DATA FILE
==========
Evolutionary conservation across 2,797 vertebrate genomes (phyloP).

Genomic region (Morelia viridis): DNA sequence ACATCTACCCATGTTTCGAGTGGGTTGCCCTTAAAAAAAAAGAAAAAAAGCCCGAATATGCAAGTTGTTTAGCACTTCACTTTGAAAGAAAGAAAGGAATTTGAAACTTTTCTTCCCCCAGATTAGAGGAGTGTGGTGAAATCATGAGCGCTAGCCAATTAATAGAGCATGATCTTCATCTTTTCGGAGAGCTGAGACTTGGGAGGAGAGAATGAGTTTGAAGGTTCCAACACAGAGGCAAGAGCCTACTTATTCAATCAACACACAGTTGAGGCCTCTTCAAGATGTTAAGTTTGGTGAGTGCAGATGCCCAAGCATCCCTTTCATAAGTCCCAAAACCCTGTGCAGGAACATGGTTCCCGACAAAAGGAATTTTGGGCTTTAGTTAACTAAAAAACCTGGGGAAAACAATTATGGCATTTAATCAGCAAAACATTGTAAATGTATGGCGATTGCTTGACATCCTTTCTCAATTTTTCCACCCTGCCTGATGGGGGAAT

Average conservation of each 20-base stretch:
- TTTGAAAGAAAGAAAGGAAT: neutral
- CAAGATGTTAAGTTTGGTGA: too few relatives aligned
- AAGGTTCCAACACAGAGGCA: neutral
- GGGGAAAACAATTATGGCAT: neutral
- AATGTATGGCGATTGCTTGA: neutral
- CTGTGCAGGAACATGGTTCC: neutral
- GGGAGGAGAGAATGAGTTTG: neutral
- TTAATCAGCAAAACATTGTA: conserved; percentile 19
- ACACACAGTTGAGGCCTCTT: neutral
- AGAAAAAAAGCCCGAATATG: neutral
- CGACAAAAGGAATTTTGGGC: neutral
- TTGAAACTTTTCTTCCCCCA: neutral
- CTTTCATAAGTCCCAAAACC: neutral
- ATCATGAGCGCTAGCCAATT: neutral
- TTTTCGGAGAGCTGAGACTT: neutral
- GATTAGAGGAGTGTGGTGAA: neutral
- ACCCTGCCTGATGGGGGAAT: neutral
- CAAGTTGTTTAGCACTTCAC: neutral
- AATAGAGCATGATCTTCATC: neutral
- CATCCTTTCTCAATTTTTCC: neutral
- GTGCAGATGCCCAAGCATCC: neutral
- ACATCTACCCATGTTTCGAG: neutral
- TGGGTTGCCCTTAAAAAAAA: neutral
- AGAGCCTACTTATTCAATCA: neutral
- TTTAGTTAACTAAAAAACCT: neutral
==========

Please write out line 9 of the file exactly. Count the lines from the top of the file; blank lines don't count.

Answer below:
- CTGTGCAGGAACATGGTTCC: neutral